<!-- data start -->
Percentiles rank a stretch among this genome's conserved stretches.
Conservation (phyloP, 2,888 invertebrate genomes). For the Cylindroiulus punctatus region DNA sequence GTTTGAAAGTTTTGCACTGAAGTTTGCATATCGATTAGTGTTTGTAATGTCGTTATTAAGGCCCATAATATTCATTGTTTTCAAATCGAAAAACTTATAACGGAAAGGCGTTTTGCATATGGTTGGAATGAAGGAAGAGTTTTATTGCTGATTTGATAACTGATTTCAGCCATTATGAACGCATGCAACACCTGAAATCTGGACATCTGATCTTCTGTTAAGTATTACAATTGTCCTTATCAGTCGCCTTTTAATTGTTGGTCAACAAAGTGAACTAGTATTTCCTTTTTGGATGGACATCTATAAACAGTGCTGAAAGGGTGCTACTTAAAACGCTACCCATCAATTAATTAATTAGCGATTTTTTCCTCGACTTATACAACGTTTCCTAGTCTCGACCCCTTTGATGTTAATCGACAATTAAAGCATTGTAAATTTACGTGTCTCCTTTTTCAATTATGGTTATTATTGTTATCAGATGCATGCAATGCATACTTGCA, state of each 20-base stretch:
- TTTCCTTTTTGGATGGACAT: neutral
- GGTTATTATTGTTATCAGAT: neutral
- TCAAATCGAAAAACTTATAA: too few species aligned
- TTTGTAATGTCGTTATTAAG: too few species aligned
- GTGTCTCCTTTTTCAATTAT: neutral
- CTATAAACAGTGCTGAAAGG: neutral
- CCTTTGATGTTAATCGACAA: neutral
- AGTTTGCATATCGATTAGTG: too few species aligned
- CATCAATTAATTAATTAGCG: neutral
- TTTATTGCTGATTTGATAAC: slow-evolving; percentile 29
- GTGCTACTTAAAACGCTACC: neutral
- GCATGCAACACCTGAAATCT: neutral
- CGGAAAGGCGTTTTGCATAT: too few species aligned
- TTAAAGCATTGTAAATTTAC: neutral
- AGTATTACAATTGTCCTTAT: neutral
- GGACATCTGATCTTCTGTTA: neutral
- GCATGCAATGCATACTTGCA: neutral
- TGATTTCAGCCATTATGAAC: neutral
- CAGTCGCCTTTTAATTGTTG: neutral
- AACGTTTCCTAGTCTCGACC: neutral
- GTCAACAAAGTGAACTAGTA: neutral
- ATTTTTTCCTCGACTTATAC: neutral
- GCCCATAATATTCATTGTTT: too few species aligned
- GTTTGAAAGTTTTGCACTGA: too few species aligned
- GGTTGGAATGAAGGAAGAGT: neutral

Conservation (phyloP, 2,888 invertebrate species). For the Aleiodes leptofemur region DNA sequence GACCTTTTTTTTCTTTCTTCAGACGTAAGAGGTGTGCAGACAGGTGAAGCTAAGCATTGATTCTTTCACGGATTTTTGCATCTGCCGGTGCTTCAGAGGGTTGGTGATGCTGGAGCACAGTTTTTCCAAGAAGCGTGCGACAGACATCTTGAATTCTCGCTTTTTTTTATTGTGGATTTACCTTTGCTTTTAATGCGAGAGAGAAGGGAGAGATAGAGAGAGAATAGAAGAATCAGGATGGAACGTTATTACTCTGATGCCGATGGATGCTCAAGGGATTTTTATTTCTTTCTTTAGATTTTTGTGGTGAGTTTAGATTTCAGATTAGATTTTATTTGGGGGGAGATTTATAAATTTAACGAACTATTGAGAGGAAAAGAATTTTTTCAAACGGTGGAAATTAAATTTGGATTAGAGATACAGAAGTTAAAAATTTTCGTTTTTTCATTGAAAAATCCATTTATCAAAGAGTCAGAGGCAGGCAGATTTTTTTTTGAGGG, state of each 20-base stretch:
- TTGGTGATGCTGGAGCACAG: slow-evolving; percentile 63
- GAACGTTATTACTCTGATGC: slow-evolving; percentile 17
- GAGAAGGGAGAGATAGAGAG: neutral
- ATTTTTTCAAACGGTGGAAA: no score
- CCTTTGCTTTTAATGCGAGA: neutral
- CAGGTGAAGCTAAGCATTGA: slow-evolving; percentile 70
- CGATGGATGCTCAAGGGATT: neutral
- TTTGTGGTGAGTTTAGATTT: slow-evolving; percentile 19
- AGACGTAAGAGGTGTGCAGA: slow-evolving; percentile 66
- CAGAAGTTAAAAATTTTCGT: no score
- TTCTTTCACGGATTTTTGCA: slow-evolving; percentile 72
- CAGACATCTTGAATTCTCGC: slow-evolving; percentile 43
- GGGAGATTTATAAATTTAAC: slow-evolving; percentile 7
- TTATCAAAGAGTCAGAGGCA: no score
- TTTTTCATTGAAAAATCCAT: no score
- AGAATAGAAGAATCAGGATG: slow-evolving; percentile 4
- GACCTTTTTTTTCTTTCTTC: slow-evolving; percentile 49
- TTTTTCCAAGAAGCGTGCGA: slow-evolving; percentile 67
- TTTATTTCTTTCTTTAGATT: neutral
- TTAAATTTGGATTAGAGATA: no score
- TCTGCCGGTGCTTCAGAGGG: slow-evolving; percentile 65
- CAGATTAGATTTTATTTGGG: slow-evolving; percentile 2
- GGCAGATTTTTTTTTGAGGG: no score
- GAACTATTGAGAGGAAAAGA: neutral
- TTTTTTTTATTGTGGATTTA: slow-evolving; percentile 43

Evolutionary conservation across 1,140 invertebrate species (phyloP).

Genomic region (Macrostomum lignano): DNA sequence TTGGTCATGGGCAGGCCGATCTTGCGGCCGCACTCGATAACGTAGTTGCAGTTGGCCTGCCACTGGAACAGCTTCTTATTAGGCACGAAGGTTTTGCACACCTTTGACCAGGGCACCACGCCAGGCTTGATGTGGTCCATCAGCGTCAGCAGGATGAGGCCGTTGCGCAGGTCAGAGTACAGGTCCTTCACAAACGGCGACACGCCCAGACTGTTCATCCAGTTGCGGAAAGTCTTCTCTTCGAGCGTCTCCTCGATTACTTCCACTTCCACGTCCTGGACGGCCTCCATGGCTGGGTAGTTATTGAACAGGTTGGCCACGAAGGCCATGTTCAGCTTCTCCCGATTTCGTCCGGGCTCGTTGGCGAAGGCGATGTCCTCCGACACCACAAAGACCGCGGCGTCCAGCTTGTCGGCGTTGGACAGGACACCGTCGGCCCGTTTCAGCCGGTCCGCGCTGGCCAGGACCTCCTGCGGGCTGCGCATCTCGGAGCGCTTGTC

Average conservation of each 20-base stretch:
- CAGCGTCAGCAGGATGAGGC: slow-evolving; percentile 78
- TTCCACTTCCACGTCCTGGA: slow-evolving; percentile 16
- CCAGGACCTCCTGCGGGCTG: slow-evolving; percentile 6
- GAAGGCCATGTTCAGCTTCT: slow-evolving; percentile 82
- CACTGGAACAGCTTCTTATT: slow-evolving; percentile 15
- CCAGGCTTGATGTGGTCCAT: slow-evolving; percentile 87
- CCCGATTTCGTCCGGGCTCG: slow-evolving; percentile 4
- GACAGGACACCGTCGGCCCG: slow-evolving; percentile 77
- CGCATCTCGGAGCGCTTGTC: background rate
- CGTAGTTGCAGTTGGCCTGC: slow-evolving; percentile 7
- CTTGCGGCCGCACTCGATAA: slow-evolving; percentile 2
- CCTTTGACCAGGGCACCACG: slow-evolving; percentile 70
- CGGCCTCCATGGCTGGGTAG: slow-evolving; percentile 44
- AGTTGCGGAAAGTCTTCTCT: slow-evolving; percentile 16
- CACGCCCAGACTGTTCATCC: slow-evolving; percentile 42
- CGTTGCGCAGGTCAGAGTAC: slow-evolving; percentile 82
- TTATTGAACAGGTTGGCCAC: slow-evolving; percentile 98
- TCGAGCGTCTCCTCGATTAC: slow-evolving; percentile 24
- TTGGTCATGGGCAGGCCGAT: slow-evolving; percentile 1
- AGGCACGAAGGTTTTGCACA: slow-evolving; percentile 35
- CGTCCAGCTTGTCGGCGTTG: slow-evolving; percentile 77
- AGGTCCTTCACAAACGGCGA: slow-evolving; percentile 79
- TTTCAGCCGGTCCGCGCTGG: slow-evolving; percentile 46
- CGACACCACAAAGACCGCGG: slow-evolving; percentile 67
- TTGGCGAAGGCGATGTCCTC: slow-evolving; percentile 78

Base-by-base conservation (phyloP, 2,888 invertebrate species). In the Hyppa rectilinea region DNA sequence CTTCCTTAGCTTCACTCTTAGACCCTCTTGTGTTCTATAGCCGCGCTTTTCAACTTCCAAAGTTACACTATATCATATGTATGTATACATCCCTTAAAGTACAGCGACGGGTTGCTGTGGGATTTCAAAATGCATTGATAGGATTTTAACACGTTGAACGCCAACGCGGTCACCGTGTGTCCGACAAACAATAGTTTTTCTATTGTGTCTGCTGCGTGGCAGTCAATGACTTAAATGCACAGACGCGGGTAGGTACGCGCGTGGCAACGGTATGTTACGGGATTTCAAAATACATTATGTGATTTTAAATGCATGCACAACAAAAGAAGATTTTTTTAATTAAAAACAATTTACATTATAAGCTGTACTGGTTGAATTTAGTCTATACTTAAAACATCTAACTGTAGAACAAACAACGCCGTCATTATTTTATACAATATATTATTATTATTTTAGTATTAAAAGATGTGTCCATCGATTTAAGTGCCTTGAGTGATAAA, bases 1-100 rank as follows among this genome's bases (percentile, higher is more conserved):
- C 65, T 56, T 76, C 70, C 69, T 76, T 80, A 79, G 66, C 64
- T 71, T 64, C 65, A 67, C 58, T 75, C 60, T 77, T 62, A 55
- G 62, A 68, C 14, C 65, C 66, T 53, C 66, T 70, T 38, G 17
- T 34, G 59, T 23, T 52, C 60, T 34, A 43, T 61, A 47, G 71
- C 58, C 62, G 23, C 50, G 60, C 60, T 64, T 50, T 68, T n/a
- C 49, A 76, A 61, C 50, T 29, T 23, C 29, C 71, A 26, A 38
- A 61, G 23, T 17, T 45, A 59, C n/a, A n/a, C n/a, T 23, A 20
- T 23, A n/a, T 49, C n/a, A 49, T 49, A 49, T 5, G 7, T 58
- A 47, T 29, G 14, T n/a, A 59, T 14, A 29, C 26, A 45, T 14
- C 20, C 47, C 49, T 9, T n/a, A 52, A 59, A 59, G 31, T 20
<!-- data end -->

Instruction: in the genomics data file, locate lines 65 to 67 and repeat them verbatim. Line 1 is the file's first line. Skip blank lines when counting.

- CGCATCTCGGAGCGCTTGTC: background rate
- CGTAGTTGCAGTTGGCCTGC: slow-evolving; percentile 7
- CTTGCGGCCGCACTCGATAA: slow-evolving; percentile 2